For people with color blindness, 1 type of cone may see their designated color incorrectly or not see that color at all.

Red-Green Color Blindness

The most common type of color blindness is red-green, with 8% of men and 0.5% of women having it. In color blindness, the part of the light spectrum that ‘red’ and ‘green’ cones detect overlap significantly, so these cones tend to have similar responses to different wavelengths of light. People with red-green color blindness can have trouble distinguishing between reds, greens, browns, and oranges.

Types of red-green color blindness are based on what color of light is affected, such as:

  • Green light: The reduced ability to see green light is called deuteranomaly and is the most common type of red-green color blindness. Being unable to perceive any green light is called deuteranopia.
  • Red light: Reduced sensitivity for red light is called protanomaly. Protanopia is the complete inability to see red light.

Blue-Yellow Color Blindness

Only about 10% of your cones see blue light, and it’s the less common type of color blindness. People with this type can have trouble seeing between shades of blue and green, and red and yellow.

Blue-yellow color blindness has 2 types:

  • Tritanomaly: a reduced ability to see blue light.
  • Tritanopia: a complete inability to see blue light.

Monochromacy (Complete Color Blindness)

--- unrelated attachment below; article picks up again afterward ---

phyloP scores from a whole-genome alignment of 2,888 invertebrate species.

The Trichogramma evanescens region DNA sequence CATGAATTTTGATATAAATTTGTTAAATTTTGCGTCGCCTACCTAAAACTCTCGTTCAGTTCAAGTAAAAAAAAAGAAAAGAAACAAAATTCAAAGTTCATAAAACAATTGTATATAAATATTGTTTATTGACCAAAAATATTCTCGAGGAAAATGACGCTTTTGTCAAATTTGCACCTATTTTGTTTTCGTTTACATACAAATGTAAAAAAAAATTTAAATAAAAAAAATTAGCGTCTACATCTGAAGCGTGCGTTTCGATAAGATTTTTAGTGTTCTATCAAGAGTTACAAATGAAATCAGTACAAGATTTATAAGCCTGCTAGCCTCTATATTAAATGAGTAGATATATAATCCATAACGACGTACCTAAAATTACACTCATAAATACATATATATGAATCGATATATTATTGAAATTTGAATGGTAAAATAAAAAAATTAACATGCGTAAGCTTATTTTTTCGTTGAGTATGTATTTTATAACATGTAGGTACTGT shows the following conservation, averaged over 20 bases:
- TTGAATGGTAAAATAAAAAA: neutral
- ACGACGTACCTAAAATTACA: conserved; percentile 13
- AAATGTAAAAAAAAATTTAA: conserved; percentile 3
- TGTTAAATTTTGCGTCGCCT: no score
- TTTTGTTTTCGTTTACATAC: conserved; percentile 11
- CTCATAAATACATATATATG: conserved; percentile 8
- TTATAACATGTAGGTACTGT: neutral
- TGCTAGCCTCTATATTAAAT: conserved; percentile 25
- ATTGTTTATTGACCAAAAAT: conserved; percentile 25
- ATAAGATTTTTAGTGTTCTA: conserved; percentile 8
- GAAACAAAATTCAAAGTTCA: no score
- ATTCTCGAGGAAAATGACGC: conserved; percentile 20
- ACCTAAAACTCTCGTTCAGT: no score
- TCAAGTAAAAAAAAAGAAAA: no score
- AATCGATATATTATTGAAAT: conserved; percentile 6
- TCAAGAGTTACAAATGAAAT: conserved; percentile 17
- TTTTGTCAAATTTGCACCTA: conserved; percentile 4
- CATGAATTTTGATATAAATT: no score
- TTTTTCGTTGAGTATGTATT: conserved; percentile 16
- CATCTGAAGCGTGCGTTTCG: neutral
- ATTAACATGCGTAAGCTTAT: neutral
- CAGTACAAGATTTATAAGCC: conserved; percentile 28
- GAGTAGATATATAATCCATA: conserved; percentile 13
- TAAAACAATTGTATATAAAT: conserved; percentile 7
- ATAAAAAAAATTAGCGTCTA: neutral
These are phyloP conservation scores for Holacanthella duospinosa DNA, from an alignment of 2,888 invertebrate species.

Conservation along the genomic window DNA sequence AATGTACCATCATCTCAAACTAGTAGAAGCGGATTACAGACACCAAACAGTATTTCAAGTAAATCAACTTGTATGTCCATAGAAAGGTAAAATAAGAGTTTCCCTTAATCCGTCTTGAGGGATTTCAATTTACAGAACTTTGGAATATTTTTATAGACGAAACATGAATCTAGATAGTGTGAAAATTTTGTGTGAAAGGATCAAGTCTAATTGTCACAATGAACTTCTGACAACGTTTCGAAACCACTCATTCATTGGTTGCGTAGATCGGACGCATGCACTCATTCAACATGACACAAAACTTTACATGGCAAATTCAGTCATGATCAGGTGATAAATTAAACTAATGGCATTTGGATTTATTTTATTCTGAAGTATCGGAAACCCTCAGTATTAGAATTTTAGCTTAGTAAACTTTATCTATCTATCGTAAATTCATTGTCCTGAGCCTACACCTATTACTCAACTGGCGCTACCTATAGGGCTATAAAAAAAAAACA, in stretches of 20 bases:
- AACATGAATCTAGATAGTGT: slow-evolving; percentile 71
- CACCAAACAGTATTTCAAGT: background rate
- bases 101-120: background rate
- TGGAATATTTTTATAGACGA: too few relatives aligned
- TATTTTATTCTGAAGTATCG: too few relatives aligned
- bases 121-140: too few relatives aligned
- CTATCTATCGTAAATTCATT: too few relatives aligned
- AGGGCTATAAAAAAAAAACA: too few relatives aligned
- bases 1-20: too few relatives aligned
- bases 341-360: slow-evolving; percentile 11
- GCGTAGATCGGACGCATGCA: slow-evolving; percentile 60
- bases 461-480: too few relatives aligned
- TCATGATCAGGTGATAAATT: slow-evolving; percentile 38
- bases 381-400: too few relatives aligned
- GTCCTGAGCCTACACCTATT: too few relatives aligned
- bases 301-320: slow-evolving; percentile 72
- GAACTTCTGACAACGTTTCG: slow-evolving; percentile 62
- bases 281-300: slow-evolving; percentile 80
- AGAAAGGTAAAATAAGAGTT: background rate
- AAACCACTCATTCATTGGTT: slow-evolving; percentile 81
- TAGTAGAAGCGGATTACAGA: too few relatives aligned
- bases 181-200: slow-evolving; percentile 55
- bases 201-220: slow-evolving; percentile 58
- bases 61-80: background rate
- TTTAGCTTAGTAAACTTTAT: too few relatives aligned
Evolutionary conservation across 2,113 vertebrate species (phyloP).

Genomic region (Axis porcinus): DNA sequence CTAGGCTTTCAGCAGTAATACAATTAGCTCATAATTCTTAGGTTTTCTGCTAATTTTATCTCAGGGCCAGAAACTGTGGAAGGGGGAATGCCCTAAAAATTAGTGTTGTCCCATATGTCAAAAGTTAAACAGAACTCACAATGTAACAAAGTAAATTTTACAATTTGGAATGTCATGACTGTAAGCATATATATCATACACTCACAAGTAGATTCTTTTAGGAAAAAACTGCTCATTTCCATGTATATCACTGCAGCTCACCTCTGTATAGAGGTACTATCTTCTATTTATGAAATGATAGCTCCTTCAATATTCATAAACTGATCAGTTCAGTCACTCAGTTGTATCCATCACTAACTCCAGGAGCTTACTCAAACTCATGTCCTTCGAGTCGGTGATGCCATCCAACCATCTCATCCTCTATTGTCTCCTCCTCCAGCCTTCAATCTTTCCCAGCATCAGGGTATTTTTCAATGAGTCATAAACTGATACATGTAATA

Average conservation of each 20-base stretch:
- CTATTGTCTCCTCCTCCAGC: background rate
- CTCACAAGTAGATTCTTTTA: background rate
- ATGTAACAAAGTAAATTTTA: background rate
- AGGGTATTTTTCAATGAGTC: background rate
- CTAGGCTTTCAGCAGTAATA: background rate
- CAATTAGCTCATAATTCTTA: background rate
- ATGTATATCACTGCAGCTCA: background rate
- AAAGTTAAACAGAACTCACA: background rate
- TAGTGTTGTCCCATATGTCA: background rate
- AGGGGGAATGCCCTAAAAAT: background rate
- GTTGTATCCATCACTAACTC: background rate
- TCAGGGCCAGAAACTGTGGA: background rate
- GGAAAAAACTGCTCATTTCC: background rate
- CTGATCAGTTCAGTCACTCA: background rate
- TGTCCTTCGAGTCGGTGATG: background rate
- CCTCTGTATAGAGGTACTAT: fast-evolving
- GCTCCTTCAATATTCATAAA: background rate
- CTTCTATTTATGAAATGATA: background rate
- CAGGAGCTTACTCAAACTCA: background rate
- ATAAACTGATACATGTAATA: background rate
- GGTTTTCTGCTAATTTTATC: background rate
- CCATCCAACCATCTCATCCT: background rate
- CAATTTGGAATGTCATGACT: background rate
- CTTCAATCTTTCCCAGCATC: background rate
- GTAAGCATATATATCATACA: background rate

The third and rarest type of color blindness is complete color blindness. Only about 1 in 33,000 people have this form of color blindness, and individuals with this condition can’t distinguish any colors and see the world in only shades of gray.

The Science Behind Enchroma Glasses

Enchroma glasses were first invented by researchers in California. These glasses use a special kind of lens that enhances the color perception of the wearer in an innovative way — by actually blocking certain colors of light out!

Enchroma glasses don’t just magically make colors appear; they work by selectively filtering specific wavelengths of light. The key is to filter out the wavelengths where the color cones overlap. Typically, these wavelengths cause confusion for those with color blindness. Filtering these wavelengths out enhances the other wavelengths to make colors more vibrant and distinguishable.

Will Enchroma Glasses Work for Me?

Enchroma glasses are designed for people with anomalous trichromacy. These are the 3 types of color blindness where your cones have a reduced ability to see color. They are:

  • Deuteranomaly (reduced green)